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Old 23-06-10, 12:02 PM   #8
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You really should not use a screwdriver in the flywheel to remove the crank bolt as this puts enormous strain on the bearings, flywheel ring gear and crank (which although rated at 750Lb/ft it might take more than this to loosen the bolt originally tightened to 450).
I made a simple tool that slips into the damper and works a treat and cost nothing as used parts out of the scrap bin at work...
I've heard various methods suggested for locking the engine - some of them quite scary (like feeding a load of nylon rope through a spark plug hole). After my experience with the screwdriver in the flywheel teeth, I bought the proper locking tool - the next t-belt change was MUCH easier.

Wish I had your welding skills - your 2084 looks excellent!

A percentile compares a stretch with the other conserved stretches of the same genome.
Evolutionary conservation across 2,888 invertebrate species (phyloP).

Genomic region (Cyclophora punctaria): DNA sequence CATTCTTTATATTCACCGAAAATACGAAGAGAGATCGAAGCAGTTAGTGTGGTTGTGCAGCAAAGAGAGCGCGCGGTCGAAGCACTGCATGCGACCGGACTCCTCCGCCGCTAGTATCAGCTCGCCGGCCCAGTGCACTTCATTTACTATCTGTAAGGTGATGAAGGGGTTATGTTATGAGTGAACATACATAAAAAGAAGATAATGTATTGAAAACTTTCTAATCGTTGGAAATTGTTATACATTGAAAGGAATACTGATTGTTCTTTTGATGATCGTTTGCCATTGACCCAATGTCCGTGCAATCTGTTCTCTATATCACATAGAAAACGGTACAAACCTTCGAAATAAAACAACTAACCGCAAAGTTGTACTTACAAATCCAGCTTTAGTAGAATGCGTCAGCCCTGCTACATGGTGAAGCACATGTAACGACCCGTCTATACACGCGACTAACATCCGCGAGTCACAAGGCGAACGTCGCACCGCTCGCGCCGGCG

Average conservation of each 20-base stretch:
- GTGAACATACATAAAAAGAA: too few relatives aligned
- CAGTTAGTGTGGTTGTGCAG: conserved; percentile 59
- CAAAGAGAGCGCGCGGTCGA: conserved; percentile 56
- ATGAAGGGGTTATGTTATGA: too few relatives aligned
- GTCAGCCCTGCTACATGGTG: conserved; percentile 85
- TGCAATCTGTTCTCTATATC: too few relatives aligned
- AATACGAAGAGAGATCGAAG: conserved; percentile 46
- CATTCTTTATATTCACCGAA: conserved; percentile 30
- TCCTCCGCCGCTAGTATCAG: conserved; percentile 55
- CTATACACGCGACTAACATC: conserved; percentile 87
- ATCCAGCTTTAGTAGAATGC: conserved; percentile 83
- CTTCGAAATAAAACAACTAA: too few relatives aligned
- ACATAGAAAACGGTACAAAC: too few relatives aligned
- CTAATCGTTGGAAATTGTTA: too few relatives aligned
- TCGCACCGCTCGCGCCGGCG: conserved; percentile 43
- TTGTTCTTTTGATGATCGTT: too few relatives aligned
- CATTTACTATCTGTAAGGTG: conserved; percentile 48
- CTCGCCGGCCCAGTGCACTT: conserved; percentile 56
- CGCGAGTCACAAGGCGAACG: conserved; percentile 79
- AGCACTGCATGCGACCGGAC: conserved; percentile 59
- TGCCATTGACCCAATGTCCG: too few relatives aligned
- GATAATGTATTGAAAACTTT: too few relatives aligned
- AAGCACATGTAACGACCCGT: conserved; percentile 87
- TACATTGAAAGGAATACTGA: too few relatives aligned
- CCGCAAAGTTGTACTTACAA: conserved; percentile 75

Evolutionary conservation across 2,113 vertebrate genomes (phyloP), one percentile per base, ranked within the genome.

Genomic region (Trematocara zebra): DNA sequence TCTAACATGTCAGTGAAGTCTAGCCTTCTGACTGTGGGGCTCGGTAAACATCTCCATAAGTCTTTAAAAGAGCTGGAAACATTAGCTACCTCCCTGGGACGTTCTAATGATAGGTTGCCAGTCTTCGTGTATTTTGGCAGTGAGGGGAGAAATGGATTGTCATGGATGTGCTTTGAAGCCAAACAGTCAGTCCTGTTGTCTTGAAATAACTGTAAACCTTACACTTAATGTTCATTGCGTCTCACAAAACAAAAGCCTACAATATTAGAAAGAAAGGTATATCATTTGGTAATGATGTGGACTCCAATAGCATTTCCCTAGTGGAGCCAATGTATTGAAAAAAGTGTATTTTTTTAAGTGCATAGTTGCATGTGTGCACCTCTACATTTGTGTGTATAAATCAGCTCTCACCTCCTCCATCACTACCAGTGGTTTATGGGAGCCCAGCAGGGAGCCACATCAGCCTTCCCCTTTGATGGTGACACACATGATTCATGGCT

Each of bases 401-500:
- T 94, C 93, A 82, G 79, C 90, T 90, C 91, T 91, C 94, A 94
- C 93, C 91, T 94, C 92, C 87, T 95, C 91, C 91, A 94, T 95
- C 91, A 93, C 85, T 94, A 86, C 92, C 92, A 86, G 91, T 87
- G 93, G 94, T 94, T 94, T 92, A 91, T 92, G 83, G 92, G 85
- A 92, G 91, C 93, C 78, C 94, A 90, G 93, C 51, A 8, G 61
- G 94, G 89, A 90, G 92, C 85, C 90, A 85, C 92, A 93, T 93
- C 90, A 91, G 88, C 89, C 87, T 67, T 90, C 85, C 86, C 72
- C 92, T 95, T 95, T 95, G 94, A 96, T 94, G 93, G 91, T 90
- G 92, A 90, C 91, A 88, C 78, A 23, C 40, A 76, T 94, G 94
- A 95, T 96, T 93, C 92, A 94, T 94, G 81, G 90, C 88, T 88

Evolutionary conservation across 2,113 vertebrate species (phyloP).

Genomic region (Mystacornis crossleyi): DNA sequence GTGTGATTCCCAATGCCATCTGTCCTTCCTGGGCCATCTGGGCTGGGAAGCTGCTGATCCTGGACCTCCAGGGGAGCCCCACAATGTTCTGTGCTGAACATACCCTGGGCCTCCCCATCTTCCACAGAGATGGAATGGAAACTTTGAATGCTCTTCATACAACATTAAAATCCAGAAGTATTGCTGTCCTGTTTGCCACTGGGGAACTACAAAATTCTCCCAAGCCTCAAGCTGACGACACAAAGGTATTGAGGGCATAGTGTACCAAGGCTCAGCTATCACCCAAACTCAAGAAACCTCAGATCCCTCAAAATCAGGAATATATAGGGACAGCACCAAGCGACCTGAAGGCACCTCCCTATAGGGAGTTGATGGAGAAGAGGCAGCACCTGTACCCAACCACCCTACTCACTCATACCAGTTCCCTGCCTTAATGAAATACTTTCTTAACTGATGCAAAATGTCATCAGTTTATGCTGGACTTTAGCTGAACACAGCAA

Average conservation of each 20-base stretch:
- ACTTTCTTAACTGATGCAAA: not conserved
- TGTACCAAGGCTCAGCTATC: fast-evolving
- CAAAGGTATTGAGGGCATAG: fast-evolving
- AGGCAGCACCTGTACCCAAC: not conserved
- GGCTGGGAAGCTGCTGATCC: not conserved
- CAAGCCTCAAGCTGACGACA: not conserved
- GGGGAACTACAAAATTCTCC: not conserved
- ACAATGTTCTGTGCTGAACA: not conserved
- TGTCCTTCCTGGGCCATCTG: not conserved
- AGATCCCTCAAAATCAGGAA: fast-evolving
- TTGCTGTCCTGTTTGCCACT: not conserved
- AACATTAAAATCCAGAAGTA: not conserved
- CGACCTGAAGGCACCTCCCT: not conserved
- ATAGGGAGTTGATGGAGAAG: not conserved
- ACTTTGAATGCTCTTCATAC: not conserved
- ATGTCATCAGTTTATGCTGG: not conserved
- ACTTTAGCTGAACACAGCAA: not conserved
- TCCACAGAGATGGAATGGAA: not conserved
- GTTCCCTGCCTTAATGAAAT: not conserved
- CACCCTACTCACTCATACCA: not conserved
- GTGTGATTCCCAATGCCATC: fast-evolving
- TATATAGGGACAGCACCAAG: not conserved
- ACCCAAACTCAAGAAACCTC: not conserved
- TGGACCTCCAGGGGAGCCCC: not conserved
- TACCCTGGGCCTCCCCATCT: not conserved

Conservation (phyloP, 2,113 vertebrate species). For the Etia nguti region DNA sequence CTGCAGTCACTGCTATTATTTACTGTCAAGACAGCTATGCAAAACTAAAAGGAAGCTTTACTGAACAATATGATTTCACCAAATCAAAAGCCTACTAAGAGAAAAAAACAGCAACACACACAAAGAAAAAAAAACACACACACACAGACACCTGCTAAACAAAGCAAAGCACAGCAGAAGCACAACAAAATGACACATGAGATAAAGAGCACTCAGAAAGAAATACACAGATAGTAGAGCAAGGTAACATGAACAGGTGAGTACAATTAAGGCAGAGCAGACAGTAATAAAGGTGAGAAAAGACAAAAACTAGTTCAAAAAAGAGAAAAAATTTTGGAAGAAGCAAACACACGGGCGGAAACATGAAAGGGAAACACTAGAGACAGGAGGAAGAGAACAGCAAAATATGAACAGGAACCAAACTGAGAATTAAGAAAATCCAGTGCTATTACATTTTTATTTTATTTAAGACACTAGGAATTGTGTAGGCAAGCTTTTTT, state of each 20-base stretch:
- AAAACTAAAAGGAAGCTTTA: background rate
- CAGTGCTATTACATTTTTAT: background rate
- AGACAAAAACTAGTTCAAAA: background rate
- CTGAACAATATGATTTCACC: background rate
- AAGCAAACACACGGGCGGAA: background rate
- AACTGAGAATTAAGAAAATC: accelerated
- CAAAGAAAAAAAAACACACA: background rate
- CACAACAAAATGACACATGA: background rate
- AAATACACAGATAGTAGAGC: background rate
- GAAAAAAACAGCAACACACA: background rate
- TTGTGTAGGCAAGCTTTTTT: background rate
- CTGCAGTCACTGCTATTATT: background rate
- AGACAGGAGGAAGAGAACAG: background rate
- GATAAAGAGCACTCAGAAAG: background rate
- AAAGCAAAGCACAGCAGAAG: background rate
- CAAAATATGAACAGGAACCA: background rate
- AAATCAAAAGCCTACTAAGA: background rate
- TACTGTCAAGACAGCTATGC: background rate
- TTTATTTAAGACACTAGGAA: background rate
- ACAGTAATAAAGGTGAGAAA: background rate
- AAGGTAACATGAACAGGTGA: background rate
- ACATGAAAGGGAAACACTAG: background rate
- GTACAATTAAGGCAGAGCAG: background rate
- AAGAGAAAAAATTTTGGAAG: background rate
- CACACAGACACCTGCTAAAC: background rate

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Old 23-06-10, 12:08 PM   #9
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I think I've still got the keyless gear on a shelf in the garage somewhere. I know this group likes photos, so I'll take a photo if I can find it tonight.

Can I be pedantic and suggest it's not a woodruff key, just a keyed gear on a slotted shaft? No? Sorry! I'll get me coat ...
Don't let Phil Payne hear you say that......

And its definately one of those on the 10v I5

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Old 23-06-10, 12:10 PM   #10
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Cambelt change on quasi, thanks for reminding me!- One thing to do next before i even fire that engine!

Thanks for the heads up.